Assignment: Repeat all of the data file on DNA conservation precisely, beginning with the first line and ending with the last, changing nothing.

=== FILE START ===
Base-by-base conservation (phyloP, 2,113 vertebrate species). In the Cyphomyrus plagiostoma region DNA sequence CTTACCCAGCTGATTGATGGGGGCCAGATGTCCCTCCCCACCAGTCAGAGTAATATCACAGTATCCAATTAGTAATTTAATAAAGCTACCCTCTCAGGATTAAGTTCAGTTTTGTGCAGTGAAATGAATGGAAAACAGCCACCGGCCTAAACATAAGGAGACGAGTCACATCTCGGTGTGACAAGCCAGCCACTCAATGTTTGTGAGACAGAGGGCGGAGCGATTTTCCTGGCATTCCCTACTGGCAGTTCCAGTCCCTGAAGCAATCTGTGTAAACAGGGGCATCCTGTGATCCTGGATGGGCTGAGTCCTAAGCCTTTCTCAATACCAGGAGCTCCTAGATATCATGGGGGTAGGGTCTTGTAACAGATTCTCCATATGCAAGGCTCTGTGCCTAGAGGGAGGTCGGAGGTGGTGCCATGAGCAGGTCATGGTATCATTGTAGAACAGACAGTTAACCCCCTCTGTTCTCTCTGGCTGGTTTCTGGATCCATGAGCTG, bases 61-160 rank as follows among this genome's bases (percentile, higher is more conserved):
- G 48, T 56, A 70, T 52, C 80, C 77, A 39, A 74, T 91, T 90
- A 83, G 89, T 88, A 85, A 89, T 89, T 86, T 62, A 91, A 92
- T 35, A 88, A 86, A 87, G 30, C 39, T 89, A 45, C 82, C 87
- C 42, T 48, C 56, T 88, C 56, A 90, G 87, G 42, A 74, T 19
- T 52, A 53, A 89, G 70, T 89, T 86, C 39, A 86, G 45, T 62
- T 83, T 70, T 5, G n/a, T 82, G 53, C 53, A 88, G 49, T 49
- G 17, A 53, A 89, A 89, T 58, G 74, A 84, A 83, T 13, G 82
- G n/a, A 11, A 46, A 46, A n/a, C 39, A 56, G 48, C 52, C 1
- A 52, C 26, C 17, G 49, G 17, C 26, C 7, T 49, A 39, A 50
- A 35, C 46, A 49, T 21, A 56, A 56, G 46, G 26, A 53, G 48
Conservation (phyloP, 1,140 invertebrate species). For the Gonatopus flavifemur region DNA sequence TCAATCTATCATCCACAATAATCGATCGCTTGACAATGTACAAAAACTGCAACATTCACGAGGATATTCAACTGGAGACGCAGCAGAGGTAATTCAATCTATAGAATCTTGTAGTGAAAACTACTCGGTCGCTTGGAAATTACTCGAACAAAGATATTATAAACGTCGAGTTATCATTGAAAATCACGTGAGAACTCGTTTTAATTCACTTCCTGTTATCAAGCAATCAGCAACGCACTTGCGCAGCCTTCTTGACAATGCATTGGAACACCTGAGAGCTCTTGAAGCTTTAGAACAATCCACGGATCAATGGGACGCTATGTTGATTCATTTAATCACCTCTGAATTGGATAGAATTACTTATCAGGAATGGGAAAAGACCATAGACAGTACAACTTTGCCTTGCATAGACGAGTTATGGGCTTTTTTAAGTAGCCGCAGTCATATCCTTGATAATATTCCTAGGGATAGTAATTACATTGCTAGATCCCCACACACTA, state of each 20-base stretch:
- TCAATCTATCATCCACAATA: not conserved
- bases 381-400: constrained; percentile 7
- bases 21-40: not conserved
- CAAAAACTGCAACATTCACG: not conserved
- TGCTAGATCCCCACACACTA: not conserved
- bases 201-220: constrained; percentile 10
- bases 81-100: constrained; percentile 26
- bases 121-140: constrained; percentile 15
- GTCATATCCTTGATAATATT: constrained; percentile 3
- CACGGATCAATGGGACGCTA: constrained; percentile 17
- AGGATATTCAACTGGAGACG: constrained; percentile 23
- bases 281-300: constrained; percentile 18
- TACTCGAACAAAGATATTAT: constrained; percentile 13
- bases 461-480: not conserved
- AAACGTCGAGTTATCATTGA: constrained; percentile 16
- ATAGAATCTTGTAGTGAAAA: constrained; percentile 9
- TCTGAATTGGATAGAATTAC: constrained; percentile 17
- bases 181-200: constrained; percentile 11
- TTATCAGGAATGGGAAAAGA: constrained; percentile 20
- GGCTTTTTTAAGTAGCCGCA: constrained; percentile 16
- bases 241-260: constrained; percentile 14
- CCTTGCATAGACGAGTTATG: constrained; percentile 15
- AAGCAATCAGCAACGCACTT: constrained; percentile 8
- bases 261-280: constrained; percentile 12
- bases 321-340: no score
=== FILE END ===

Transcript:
Base-by-base conservation (phyloP, 2,113 vertebrate species). In the Cyphomyrus plagiostoma region DNA sequence CTTACCCAGCTGATTGATGGGGGCCAGATGTCCCTCCCCACCAGTCAGAGTAATATCACAGTATCCAATTAGTAATTTAATAAAGCTACCCTCTCAGGATTAAGTTCAGTTTTGTGCAGTGAAATGAATGGAAAACAGCCACCGGCCTAAACATAAGGAGACGAGTCACATCTCGGTGTGACAAGCCAGCCACTCAATGTTTGTGAGACAGAGGGCGGAGCGATTTTCCTGGCATTCCCTACTGGCAGTTCCAGTCCCTGAAGCAATCTGTGTAAACAGGGGCATCCTGTGATCCTGGATGGGCTGAGTCCTAAGCCTTTCTCAATACCAGGAGCTCCTAGATATCATGGGGGTAGGGTCTTGTAACAGATTCTCCATATGCAAGGCTCTGTGCCTAGAGGGAGGTCGGAGGTGGTGCCATGAGCAGGTCATGGTATCATTGTAGAACAGACAGTTAACCCCCTCTGTTCTCTCTGGCTGGTTTCTGGATCCATGAGCTG, bases 61-160 rank as follows among this genome's bases (percentile, higher is more conserved):
- G 48, T 56, A 70, T 52, C 80, C 77, A 39, A 74, T 91, T 90
- A 83, G 89, T 88, A 85, A 89, T 89, T 86, T 62, A 91, A 92
- T 35, A 88, A 86, A 87, G 30, C 39, T 89, A 45, C 82, C 87
- C 42, T 48, C 56, T 88, C 56, A 90, G 87, G 42, A 74, T 19
- T 52, A 53, A 89, G 70, T 89, T 86, C 39, A 86, G 45, T 62
- T 83, T 70, T 5, G n/a, T 82, G 53, C 53, A 88, G 49, T 49
- G 17, A 53, A 89, A 89, T 58, G 74, A 84, A 83, T 13, G 82
- G n/a, A 11, A 46, A 46, A n/a, C 39, A 56, G 48, C 52, C 1
- A 52, C 26, C 17, G 49, G 17, C 26, C 7, T 49, A 39, A 50
- A 35, C 46, A 49, T 21, A 56, A 56, G 46, G 26, A 53, G 48
Conservation (phyloP, 1,140 invertebrate species). For the Gonatopus flavifemur region DNA sequence TCAATCTATCATCCACAATAATCGATCGCTTGACAATGTACAAAAACTGCAACATTCACGAGGATATTCAACTGGAGACGCAGCAGAGGTAATTCAATCTATAGAATCTTGTAGTGAAAACTACTCGGTCGCTTGGAAATTACTCGAACAAAGATATTATAAACGTCGAGTTATCATTGAAAATCACGTGAGAACTCGTTTTAATTCACTTCCTGTTATCAAGCAATCAGCAACGCACTTGCGCAGCCTTCTTGACAATGCATTGGAACACCTGAGAGCTCTTGAAGCTTTAGAACAATCCACGGATCAATGGGACGCTATGTTGATTCATTTAATCACCTCTGAATTGGATAGAATTACTTATCAGGAATGGGAAAAGACCATAGACAGTACAACTTTGCCTTGCATAGACGAGTTATGGGCTTTTTTAAGTAGCCGCAGTCATATCCTTGATAATATTCCTAGGGATAGTAATTACATTGCTAGATCCCCACACACTA, state of each 20-base stretch:
- TCAATCTATCATCCACAATA: not conserved
- bases 381-400: constrained; percentile 7
- bases 21-40: not conserved
- CAAAAACTGCAACATTCACG: not conserved
- TGCTAGATCCCCACACACTA: not conserved
- bases 201-220: constrained; percentile 10
- bases 81-100: constrained; percentile 26
- bases 121-140: constrained; percentile 15
- GTCATATCCTTGATAATATT: constrained; percentile 3
- CACGGATCAATGGGACGCTA: constrained; percentile 17
- AGGATATTCAACTGGAGACG: constrained; percentile 23
- bases 281-300: constrained; percentile 18
- TACTCGAACAAAGATATTAT: constrained; percentile 13
- bases 461-480: not conserved
- AAACGTCGAGTTATCATTGA: constrained; percentile 16
- ATAGAATCTTGTAGTGAAAA: constrained; percentile 9
- TCTGAATTGGATAGAATTAC: constrained; percentile 17
- bases 181-200: constrained; percentile 11
- TTATCAGGAATGGGAAAAGA: constrained; percentile 20
- GGCTTTTTTAAGTAGCCGCA: constrained; percentile 16
- bases 241-260: constrained; percentile 14
- CCTTGCATAGACGAGTTATG: constrained; percentile 15
- AAGCAATCAGCAACGCACTT: constrained; percentile 8
- bases 261-280: constrained; percentile 12
- bases 321-340: no score